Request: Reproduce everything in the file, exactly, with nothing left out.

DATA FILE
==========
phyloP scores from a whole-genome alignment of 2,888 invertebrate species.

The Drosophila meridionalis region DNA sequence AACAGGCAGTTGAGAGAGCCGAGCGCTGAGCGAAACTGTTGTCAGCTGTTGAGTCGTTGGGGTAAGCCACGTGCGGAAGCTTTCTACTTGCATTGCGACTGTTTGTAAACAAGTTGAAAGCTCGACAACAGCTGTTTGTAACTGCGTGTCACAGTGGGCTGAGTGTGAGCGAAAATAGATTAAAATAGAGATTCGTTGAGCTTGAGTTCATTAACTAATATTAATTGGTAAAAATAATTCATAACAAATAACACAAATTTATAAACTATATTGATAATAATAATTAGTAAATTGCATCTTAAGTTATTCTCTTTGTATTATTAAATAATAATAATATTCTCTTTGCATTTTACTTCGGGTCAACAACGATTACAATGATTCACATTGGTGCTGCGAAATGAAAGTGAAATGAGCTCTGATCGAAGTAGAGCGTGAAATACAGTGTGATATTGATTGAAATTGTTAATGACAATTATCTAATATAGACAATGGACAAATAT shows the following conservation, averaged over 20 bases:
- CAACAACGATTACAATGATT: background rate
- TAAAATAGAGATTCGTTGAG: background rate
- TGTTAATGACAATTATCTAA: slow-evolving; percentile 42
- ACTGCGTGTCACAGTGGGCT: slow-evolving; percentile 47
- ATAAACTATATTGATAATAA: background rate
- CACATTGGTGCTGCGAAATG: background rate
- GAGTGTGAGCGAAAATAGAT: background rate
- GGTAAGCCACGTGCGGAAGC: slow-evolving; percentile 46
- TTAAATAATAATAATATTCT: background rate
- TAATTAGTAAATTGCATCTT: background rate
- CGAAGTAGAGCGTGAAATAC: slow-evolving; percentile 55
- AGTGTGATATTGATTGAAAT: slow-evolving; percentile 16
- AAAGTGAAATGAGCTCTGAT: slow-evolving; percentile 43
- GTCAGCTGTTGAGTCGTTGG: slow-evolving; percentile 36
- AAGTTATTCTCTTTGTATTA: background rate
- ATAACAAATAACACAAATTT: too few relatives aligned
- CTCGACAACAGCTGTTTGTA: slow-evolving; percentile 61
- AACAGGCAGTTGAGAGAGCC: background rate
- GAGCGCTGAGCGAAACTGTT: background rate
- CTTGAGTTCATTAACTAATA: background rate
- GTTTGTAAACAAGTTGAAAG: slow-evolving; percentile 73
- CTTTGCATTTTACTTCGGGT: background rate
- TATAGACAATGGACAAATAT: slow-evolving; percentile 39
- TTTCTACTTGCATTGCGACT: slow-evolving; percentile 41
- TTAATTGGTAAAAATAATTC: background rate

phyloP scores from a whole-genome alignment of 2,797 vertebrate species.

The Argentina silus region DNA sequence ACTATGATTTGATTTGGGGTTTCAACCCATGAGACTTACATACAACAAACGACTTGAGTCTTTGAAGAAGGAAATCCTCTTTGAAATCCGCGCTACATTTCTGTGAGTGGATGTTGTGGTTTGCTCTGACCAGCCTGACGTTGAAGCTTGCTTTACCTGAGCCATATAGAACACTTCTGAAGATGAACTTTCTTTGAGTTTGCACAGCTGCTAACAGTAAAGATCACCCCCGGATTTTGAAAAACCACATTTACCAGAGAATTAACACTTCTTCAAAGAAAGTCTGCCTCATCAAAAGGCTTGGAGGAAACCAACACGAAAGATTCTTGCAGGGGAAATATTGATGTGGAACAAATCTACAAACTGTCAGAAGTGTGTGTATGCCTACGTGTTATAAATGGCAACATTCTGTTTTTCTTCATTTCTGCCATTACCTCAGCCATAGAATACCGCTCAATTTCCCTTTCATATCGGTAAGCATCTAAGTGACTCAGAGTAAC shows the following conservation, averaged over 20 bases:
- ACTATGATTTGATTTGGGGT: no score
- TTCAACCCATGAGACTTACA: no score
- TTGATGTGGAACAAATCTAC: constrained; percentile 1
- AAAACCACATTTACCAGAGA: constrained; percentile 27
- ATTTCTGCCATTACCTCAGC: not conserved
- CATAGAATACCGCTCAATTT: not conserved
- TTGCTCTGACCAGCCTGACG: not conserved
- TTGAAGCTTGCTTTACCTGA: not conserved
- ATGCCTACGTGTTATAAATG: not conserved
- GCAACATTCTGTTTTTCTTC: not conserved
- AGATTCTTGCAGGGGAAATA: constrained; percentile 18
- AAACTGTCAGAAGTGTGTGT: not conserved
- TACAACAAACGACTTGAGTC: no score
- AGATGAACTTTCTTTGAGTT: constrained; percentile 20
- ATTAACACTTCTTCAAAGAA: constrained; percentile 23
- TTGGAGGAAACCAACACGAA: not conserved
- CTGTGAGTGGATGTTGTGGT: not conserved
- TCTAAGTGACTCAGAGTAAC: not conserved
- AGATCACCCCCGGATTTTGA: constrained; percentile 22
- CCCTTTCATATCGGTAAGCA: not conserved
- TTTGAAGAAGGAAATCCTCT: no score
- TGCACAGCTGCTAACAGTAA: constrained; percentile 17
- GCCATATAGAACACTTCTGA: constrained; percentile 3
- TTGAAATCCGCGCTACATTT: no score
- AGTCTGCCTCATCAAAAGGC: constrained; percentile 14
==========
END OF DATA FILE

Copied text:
phyloP scores from a whole-genome alignment of 2,888 invertebrate species.

The Drosophila meridionalis region DNA sequence AACAGGCAGTTGAGAGAGCCGAGCGCTGAGCGAAACTGTTGTCAGCTGTTGAGTCGTTGGGGTAAGCCACGTGCGGAAGCTTTCTACTTGCATTGCGACTGTTTGTAAACAAGTTGAAAGCTCGACAACAGCTGTTTGTAACTGCGTGTCACAGTGGGCTGAGTGTGAGCGAAAATAGATTAAAATAGAGATTCGTTGAGCTTGAGTTCATTAACTAATATTAATTGGTAAAAATAATTCATAACAAATAACACAAATTTATAAACTATATTGATAATAATAATTAGTAAATTGCATCTTAAGTTATTCTCTTTGTATTATTAAATAATAATAATATTCTCTTTGCATTTTACTTCGGGTCAACAACGATTACAATGATTCACATTGGTGCTGCGAAATGAAAGTGAAATGAGCTCTGATCGAAGTAGAGCGTGAAATACAGTGTGATATTGATTGAAATTGTTAATGACAATTATCTAATATAGACAATGGACAAATAT shows the following conservation, averaged over 20 bases:
- CAACAACGATTACAATGATT: background rate
- TAAAATAGAGATTCGTTGAG: background rate
- TGTTAATGACAATTATCTAA: slow-evolving; percentile 42
- ACTGCGTGTCACAGTGGGCT: slow-evolving; percentile 47
- ATAAACTATATTGATAATAA: background rate
- CACATTGGTGCTGCGAAATG: background rate
- GAGTGTGAGCGAAAATAGAT: background rate
- GGTAAGCCACGTGCGGAAGC: slow-evolving; percentile 46
- TTAAATAATAATAATATTCT: background rate
- TAATTAGTAAATTGCATCTT: background rate
- CGAAGTAGAGCGTGAAATAC: slow-evolving; percentile 55
- AGTGTGATATTGATTGAAAT: slow-evolving; percentile 16
- AAAGTGAAATGAGCTCTGAT: slow-evolving; percentile 43
- GTCAGCTGTTGAGTCGTTGG: slow-evolving; percentile 36
- AAGTTATTCTCTTTGTATTA: background rate
- ATAACAAATAACACAAATTT: too few relatives aligned
- CTCGACAACAGCTGTTTGTA: slow-evolving; percentile 61
- AACAGGCAGTTGAGAGAGCC: background rate
- GAGCGCTGAGCGAAACTGTT: background rate
- CTTGAGTTCATTAACTAATA: background rate
- GTTTGTAAACAAGTTGAAAG: slow-evolving; percentile 73
- CTTTGCATTTTACTTCGGGT: background rate
- TATAGACAATGGACAAATAT: slow-evolving; percentile 39
- TTTCTACTTGCATTGCGACT: slow-evolving; percentile 41
- TTAATTGGTAAAAATAATTC: background rate

phyloP scores from a whole-genome alignment of 2,797 vertebrate species.

The Argentina silus region DNA sequence ACTATGATTTGATTTGGGGTTTCAACCCATGAGACTTACATACAACAAACGACTTGAGTCTTTGAAGAAGGAAATCCTCTTTGAAATCCGCGCTACATTTCTGTGAGTGGATGTTGTGGTTTGCTCTGACCAGCCTGACGTTGAAGCTTGCTTTACCTGAGCCATATAGAACACTTCTGAAGATGAACTTTCTTTGAGTTTGCACAGCTGCTAACAGTAAAGATCACCCCCGGATTTTGAAAAACCACATTTACCAGAGAATTAACACTTCTTCAAAGAAAGTCTGCCTCATCAAAAGGCTTGGAGGAAACCAACACGAAAGATTCTTGCAGGGGAAATATTGATGTGGAACAAATCTACAAACTGTCAGAAGTGTGTGTATGCCTACGTGTTATAAATGGCAACATTCTGTTTTTCTTCATTTCTGCCATTACCTCAGCCATAGAATACCGCTCAATTTCCCTTTCATATCGGTAAGCATCTAAGTGACTCAGAGTAAC shows the following conservation, averaged over 20 bases:
- ACTATGATTTGATTTGGGGT: no score
- TTCAACCCATGAGACTTACA: no score
- TTGATGTGGAACAAATCTAC: constrained; percentile 1
- AAAACCACATTTACCAGAGA: constrained; percentile 27
- ATTTCTGCCATTACCTCAGC: not conserved
- CATAGAATACCGCTCAATTT: not conserved
- TTGCTCTGACCAGCCTGACG: not conserved
- TTGAAGCTTGCTTTACCTGA: not conserved
- ATGCCTACGTGTTATAAATG: not conserved
- GCAACATTCTGTTTTTCTTC: not conserved
- AGATTCTTGCAGGGGAAATA: constrained; percentile 18
- AAACTGTCAGAAGTGTGTGT: not conserved
- TACAACAAACGACTTGAGTC: no score
- AGATGAACTTTCTTTGAGTT: constrained; percentile 20
- ATTAACACTTCTTCAAAGAA: constrained; percentile 23
- TTGGAGGAAACCAACACGAA: not conserved
- CTGTGAGTGGATGTTGTGGT: not conserved
- TCTAAGTGACTCAGAGTAAC: not conserved
- AGATCACCCCCGGATTTTGA: constrained; percentile 22
- CCCTTTCATATCGGTAAGCA: not conserved
- TTTGAAGAAGGAAATCCTCT: no score
- TGCACAGCTGCTAACAGTAA: constrained; percentile 17
- GCCATATAGAACACTTCTGA: constrained; percentile 3
- TTGAAATCCGCGCTACATTT: no score
- AGTCTGCCTCATCAAAAGGC: constrained; percentile 14